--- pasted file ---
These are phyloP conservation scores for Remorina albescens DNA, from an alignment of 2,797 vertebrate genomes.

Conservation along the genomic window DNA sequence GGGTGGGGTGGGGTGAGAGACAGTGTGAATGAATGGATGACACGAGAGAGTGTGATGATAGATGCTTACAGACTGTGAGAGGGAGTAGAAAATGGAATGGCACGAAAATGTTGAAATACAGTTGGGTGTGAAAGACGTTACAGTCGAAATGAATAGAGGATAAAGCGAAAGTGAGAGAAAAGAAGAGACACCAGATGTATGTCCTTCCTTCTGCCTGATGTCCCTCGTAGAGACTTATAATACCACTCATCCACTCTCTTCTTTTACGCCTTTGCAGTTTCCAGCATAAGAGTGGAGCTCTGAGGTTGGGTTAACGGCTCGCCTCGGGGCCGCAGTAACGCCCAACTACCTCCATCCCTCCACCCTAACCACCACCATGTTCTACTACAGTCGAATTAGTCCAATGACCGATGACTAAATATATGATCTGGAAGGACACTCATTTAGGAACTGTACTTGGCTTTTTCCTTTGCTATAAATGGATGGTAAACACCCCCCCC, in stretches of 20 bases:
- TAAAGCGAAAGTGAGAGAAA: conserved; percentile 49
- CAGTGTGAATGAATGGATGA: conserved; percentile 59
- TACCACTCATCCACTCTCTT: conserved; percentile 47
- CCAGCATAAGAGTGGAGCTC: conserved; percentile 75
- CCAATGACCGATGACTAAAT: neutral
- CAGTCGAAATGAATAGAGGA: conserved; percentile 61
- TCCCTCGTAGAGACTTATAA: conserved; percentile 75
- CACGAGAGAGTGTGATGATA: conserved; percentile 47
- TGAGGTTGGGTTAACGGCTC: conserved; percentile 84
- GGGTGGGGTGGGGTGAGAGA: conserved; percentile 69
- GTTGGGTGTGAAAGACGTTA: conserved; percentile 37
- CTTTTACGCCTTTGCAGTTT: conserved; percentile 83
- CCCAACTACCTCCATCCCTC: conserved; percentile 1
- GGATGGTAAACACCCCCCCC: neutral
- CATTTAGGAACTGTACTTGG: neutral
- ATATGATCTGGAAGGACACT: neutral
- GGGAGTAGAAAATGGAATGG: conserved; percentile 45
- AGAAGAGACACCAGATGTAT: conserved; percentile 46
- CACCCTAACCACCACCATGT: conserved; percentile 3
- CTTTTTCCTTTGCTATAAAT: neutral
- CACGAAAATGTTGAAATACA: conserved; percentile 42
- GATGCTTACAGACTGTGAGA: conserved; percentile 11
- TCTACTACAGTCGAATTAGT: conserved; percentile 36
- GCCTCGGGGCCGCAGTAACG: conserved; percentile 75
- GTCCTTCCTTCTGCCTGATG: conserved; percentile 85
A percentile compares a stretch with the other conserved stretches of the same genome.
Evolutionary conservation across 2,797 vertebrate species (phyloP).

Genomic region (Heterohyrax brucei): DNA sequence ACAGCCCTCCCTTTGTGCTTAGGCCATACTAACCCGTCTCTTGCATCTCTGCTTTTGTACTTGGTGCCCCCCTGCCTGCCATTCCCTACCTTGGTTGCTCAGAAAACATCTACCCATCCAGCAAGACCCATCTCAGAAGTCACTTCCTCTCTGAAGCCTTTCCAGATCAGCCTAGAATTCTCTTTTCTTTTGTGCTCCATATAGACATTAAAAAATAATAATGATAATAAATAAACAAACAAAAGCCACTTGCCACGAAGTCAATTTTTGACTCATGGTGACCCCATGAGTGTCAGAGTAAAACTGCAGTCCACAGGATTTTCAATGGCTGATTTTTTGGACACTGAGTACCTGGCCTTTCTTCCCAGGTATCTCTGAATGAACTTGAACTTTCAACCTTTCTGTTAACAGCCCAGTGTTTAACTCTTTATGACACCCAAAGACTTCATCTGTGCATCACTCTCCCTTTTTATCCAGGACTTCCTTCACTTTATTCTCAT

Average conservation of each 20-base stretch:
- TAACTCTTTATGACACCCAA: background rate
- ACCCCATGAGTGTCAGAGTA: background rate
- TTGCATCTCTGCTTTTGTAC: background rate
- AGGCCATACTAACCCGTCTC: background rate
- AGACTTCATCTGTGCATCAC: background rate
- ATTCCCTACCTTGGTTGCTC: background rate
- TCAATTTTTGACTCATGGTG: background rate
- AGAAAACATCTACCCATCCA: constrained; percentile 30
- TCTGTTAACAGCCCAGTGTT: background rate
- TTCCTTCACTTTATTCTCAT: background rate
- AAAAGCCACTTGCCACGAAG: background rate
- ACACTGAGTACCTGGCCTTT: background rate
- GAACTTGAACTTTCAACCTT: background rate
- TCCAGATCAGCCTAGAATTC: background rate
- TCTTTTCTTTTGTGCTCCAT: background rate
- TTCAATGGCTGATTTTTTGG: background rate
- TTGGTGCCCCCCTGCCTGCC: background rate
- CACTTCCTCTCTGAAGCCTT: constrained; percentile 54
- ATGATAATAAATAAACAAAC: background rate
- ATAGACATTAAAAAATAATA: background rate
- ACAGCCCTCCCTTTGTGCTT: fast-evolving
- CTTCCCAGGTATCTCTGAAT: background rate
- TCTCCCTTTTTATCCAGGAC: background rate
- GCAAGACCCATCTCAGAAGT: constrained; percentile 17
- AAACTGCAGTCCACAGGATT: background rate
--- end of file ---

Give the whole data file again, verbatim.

These are phyloP conservation scores for Remorina albescens DNA, from an alignment of 2,797 vertebrate genomes.

Conservation along the genomic window DNA sequence GGGTGGGGTGGGGTGAGAGACAGTGTGAATGAATGGATGACACGAGAGAGTGTGATGATAGATGCTTACAGACTGTGAGAGGGAGTAGAAAATGGAATGGCACGAAAATGTTGAAATACAGTTGGGTGTGAAAGACGTTACAGTCGAAATGAATAGAGGATAAAGCGAAAGTGAGAGAAAAGAAGAGACACCAGATGTATGTCCTTCCTTCTGCCTGATGTCCCTCGTAGAGACTTATAATACCACTCATCCACTCTCTTCTTTTACGCCTTTGCAGTTTCCAGCATAAGAGTGGAGCTCTGAGGTTGGGTTAACGGCTCGCCTCGGGGCCGCAGTAACGCCCAACTACCTCCATCCCTCCACCCTAACCACCACCATGTTCTACTACAGTCGAATTAGTCCAATGACCGATGACTAAATATATGATCTGGAAGGACACTCATTTAGGAACTGTACTTGGCTTTTTCCTTTGCTATAAATGGATGGTAAACACCCCCCCC, in stretches of 20 bases:
- TAAAGCGAAAGTGAGAGAAA: conserved; percentile 49
- CAGTGTGAATGAATGGATGA: conserved; percentile 59
- TACCACTCATCCACTCTCTT: conserved; percentile 47
- CCAGCATAAGAGTGGAGCTC: conserved; percentile 75
- CCAATGACCGATGACTAAAT: neutral
- CAGTCGAAATGAATAGAGGA: conserved; percentile 61
- TCCCTCGTAGAGACTTATAA: conserved; percentile 75
- CACGAGAGAGTGTGATGATA: conserved; percentile 47
- TGAGGTTGGGTTAACGGCTC: conserved; percentile 84
- GGGTGGGGTGGGGTGAGAGA: conserved; percentile 69
- GTTGGGTGTGAAAGACGTTA: conserved; percentile 37
- CTTTTACGCCTTTGCAGTTT: conserved; percentile 83
- CCCAACTACCTCCATCCCTC: conserved; percentile 1
- GGATGGTAAACACCCCCCCC: neutral
- CATTTAGGAACTGTACTTGG: neutral
- ATATGATCTGGAAGGACACT: neutral
- GGGAGTAGAAAATGGAATGG: conserved; percentile 45
- AGAAGAGACACCAGATGTAT: conserved; percentile 46
- CACCCTAACCACCACCATGT: conserved; percentile 3
- CTTTTTCCTTTGCTATAAAT: neutral
- CACGAAAATGTTGAAATACA: conserved; percentile 42
- GATGCTTACAGACTGTGAGA: conserved; percentile 11
- TCTACTACAGTCGAATTAGT: conserved; percentile 36
- GCCTCGGGGCCGCAGTAACG: conserved; percentile 75
- GTCCTTCCTTCTGCCTGATG: conserved; percentile 85
A percentile compares a stretch with the other conserved stretches of the same genome.
Evolutionary conservation across 2,797 vertebrate species (phyloP).

Genomic region (Heterohyrax brucei): DNA sequence ACAGCCCTCCCTTTGTGCTTAGGCCATACTAACCCGTCTCTTGCATCTCTGCTTTTGTACTTGGTGCCCCCCTGCCTGCCATTCCCTACCTTGGTTGCTCAGAAAACATCTACCCATCCAGCAAGACCCATCTCAGAAGTCACTTCCTCTCTGAAGCCTTTCCAGATCAGCCTAGAATTCTCTTTTCTTTTGTGCTCCATATAGACATTAAAAAATAATAATGATAATAAATAAACAAACAAAAGCCACTTGCCACGAAGTCAATTTTTGACTCATGGTGACCCCATGAGTGTCAGAGTAAAACTGCAGTCCACAGGATTTTCAATGGCTGATTTTTTGGACACTGAGTACCTGGCCTTTCTTCCCAGGTATCTCTGAATGAACTTGAACTTTCAACCTTTCTGTTAACAGCCCAGTGTTTAACTCTTTATGACACCCAAAGACTTCATCTGTGCATCACTCTCCCTTTTTATCCAGGACTTCCTTCACTTTATTCTCAT

Average conservation of each 20-base stretch:
- TAACTCTTTATGACACCCAA: background rate
- ACCCCATGAGTGTCAGAGTA: background rate
- TTGCATCTCTGCTTTTGTAC: background rate
- AGGCCATACTAACCCGTCTC: background rate
- AGACTTCATCTGTGCATCAC: background rate
- ATTCCCTACCTTGGTTGCTC: background rate
- TCAATTTTTGACTCATGGTG: background rate
- AGAAAACATCTACCCATCCA: constrained; percentile 30
- TCTGTTAACAGCCCAGTGTT: background rate
- TTCCTTCACTTTATTCTCAT: background rate
- AAAAGCCACTTGCCACGAAG: background rate
- ACACTGAGTACCTGGCCTTT: background rate
- GAACTTGAACTTTCAACCTT: background rate
- TCCAGATCAGCCTAGAATTC: background rate
- TCTTTTCTTTTGTGCTCCAT: background rate
- TTCAATGGCTGATTTTTTGG: background rate
- TTGGTGCCCCCCTGCCTGCC: background rate
- CACTTCCTCTCTGAAGCCTT: constrained; percentile 54
- ATGATAATAAATAAACAAAC: background rate
- ATAGACATTAAAAAATAATA: background rate
- ACAGCCCTCCCTTTGTGCTT: fast-evolving
- CTTCCCAGGTATCTCTGAAT: background rate
- TCTCCCTTTTTATCCAGGAC: background rate
- GCAAGACCCATCTCAGAAGT: constrained; percentile 17
- AAACTGCAGTCCACAGGATT: background rate